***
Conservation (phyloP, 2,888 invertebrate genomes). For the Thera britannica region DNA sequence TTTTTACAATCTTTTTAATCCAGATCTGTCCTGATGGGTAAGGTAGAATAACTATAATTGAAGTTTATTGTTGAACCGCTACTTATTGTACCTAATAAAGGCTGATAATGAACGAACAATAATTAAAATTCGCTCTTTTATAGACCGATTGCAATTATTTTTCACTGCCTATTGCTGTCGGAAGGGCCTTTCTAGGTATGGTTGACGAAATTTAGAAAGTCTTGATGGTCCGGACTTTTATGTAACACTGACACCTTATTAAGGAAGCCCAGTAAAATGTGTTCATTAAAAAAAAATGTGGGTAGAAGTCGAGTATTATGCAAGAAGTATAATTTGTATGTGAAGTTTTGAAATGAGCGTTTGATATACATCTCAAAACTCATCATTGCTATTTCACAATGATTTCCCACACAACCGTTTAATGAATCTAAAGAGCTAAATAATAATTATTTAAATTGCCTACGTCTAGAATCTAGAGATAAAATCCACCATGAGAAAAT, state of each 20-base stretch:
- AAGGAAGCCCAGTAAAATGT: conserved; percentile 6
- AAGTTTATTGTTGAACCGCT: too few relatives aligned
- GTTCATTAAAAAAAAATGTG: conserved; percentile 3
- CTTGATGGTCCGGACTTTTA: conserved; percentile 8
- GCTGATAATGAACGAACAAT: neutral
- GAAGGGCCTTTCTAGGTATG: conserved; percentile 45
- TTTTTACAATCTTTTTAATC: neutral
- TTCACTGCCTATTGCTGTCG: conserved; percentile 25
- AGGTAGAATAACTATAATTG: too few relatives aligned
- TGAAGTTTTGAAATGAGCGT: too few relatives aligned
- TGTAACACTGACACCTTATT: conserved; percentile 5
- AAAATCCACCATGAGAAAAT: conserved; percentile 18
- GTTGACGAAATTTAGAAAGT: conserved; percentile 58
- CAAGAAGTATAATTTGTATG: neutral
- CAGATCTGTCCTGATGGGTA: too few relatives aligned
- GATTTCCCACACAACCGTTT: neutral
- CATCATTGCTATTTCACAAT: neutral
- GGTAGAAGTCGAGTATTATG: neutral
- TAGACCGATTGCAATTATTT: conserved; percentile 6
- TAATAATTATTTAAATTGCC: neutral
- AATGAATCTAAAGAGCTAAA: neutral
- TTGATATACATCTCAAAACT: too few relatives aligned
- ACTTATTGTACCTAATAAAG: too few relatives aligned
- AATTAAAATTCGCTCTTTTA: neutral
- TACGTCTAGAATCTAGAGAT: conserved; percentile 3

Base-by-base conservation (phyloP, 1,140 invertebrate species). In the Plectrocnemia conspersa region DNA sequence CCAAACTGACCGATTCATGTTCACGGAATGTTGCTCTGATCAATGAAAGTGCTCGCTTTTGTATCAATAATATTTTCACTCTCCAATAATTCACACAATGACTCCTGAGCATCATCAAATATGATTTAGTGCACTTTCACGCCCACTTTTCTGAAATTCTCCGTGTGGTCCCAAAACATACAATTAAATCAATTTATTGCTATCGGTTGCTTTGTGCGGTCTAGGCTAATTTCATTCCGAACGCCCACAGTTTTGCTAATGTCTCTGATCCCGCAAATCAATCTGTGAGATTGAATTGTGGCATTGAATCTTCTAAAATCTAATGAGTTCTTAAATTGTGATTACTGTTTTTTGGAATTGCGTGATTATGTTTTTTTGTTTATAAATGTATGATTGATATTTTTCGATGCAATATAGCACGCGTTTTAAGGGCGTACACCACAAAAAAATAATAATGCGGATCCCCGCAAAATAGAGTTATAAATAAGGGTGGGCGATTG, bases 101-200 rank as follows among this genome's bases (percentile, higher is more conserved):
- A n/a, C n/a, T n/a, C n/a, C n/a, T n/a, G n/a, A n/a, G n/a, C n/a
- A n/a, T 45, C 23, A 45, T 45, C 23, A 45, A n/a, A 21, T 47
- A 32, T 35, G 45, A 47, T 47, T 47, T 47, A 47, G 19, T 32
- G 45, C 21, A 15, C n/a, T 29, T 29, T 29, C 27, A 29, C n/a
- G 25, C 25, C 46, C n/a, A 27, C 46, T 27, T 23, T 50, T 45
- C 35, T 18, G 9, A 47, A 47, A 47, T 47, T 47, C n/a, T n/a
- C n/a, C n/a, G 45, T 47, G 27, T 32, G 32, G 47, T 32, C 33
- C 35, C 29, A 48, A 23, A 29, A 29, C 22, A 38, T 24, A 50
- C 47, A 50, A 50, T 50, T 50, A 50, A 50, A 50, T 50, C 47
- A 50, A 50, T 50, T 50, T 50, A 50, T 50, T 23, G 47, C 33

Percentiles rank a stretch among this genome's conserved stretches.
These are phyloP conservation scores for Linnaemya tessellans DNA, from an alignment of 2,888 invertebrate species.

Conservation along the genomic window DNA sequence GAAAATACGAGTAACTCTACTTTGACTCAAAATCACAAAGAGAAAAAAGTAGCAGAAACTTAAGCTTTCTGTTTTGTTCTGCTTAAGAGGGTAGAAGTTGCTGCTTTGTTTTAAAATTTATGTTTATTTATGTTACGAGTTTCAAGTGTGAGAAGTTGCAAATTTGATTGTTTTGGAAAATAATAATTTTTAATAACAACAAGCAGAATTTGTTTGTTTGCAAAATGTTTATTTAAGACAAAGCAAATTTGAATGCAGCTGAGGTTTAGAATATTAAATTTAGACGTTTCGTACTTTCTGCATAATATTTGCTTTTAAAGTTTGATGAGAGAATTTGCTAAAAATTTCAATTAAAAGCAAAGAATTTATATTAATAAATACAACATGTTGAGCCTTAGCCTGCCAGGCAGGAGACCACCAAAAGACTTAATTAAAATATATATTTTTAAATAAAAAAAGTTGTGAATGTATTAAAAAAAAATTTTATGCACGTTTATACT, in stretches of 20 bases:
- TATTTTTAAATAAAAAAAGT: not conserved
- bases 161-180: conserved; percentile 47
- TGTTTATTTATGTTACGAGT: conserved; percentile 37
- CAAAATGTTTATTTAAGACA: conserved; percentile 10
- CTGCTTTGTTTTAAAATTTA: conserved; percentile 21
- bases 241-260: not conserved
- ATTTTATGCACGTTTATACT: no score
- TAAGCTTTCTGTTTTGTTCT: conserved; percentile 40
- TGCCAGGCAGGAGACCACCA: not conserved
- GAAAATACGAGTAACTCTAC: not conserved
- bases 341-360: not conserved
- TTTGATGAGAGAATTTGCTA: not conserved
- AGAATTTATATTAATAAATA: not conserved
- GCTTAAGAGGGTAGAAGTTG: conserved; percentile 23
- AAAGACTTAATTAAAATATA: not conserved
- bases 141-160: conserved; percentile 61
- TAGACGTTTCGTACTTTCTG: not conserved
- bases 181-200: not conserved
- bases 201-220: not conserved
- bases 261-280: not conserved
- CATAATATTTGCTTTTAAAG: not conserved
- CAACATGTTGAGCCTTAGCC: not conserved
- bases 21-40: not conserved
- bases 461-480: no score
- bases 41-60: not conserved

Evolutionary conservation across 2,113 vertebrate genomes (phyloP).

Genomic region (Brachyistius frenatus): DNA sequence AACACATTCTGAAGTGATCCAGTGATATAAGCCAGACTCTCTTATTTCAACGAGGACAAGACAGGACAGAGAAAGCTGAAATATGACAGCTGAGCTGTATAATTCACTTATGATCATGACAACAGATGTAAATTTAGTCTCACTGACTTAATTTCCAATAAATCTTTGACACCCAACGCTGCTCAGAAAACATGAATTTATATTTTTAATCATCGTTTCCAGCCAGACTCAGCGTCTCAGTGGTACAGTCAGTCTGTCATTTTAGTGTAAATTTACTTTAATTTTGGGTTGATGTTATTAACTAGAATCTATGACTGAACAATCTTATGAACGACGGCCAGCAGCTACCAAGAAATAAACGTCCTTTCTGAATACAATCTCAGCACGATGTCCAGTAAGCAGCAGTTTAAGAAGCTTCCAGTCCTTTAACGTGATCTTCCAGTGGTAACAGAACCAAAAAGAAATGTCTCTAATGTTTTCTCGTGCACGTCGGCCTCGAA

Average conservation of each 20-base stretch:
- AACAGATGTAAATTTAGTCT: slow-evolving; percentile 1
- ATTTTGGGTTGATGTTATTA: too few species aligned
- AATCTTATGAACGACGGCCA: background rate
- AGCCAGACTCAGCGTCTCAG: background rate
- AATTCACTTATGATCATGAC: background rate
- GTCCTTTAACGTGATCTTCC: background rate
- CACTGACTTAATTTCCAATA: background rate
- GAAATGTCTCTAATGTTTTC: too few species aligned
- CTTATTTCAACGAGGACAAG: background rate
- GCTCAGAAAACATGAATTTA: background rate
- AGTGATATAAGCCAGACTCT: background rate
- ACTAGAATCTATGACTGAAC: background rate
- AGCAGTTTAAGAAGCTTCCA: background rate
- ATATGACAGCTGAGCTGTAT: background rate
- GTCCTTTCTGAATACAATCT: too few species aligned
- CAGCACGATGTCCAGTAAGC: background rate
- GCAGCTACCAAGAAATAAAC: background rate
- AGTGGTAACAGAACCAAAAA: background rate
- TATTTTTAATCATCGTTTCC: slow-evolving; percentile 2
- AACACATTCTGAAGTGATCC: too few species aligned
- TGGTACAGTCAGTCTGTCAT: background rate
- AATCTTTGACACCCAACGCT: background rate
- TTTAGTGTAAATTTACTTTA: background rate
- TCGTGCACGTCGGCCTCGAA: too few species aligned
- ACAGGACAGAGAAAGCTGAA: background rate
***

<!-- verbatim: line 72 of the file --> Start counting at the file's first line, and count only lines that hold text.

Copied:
- AGCCAGACTCAGCGTCTCAG: background rate